19. First of all, sc_process_b is not a standardized class, it's implementation specific. Instead, you can use the sc_process_handle class to identify your processes, see IEEE 1666-2011, clause 5.6 for details. The current process handle can be obtained by the function sc_get_current_process_handle: std::cout << sc_core::sc_get_current_process_handle().name() << std::endl; Greetings from Oldenburg, Philipp
  20. See my answer in this thread. Make sure to use proper include guards. This is probably a follow-up error of (1). Greetings from Oldenburg, Philipp
  21. Technically speaking, yes (if you implement some subset, actually used by the convenience sockets). On the other hand, the convenience sockets assume that you actually use the TLM-2.0 base protocol (i.e. the tlm::tlm_base_protocol class) as TYPES parameter. This implies the generic payload. What do you want to achieve? Why can't you stick with the generic payload and use extensions (see 14.2 in the standard)?
  22. Yes, it is possible to use your own payload types. But you don't pass it at the first template parameter to the socket. The first parameter is the BUSWIDTH, which is an integer. Therefore, you get the error about not being allowed to pass a type there. Instead, you need to define your own "protocol traits" and use this instead of tlm::tlm_base_protocol_types: struct my_protocol_types { typedef my_item tlm_payload_type; typedef tlm::tlm_phase tlm_phase_type; }; // ... tlm::tlm_target_socket<32,my_protocol_types> inp_sock; Greetings from Oldenburg, Philipp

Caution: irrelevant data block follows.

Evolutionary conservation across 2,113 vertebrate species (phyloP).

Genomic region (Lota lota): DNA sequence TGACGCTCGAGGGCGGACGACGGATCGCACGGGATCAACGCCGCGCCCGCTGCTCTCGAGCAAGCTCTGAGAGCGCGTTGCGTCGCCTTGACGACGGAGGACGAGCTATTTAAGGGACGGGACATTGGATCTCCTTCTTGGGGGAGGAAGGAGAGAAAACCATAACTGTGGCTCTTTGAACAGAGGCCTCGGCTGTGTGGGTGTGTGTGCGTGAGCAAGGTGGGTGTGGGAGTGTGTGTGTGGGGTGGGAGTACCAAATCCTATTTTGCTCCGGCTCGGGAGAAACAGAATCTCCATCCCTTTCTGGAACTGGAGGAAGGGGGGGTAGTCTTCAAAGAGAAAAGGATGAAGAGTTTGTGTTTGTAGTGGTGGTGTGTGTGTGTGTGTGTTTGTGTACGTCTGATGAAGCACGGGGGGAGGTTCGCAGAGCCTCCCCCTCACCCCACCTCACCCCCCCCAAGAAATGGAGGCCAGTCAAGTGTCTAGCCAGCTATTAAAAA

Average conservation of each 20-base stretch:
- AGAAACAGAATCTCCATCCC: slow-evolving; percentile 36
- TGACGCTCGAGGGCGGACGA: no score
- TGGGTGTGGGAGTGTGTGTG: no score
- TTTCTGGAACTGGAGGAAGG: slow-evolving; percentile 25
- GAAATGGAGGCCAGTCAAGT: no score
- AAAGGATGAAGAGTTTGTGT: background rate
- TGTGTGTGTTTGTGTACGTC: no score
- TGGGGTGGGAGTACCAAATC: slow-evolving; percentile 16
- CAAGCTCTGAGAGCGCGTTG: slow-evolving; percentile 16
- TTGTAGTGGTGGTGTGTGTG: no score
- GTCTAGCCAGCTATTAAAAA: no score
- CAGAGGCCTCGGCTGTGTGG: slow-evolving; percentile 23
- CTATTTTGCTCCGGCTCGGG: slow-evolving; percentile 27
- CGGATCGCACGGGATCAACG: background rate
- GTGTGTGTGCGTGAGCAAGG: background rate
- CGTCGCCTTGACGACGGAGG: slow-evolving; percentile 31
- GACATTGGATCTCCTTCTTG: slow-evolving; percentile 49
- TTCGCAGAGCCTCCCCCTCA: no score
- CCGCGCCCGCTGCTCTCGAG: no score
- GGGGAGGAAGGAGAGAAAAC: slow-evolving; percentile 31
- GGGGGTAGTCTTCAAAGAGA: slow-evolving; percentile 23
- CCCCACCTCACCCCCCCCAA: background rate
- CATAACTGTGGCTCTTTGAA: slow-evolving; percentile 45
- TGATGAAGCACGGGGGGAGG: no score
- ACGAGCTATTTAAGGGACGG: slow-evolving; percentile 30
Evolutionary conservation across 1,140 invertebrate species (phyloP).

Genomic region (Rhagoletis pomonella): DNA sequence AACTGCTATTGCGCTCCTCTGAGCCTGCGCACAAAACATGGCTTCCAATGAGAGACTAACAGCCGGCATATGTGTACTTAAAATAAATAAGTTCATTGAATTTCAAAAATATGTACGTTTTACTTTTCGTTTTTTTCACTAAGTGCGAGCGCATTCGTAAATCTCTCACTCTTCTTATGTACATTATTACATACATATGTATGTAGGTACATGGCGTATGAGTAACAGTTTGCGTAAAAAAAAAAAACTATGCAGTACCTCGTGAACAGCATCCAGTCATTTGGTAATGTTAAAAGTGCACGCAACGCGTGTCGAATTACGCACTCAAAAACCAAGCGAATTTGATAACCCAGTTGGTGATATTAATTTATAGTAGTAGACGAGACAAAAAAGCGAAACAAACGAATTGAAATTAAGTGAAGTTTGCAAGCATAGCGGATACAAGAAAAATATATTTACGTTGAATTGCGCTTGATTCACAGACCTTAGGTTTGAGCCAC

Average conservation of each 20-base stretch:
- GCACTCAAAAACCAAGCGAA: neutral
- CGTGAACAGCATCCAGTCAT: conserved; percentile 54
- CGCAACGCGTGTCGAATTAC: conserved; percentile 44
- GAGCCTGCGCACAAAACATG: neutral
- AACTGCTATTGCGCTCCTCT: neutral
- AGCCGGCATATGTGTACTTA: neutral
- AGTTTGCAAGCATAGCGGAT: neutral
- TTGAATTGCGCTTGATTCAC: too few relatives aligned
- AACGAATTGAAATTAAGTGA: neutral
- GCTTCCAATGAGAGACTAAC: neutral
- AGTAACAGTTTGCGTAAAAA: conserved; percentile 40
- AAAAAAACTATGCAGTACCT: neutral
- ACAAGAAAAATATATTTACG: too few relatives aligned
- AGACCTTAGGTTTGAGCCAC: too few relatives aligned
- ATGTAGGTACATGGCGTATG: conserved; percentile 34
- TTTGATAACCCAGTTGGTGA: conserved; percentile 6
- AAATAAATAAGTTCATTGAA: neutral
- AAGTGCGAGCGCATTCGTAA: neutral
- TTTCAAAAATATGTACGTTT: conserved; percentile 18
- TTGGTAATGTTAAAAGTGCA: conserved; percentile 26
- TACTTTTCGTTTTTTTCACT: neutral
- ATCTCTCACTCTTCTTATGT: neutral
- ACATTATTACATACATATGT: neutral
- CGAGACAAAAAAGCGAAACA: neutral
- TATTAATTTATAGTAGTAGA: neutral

23. Well, your compiler runs out of memory. As it seems that your host may have enough memory, make sure that the user memory limits (ulimit -v -m) are not getting in your way. That said, 100k lines in a single function is quite a lot. We had similar problems with synthesized code at some point in the past and split the results in multiple functions instead. You might want to split your constructor here by creating a set of "init" functions that are called in sequence and put those functions in separate files as well. Greetings from Oldenburg, Philipp
  24. Your SystemC installation is probably incomplete, as the mentioned file should be present in the installed SystemC header tree. Make sure, that the "make install" step has completed without errors. hth, Philipp
  25. The implicit conversion between these types is not possible in all cases, mostly due to the danger of ambiguities in the API. Just add an explicit type conversion instead in terms of a C++ static_cast here: void do_cast(){ castout.write( static_cast<sc_uint<8> >(castin.read() ) ); } Greetings from Oldenburg, Philipp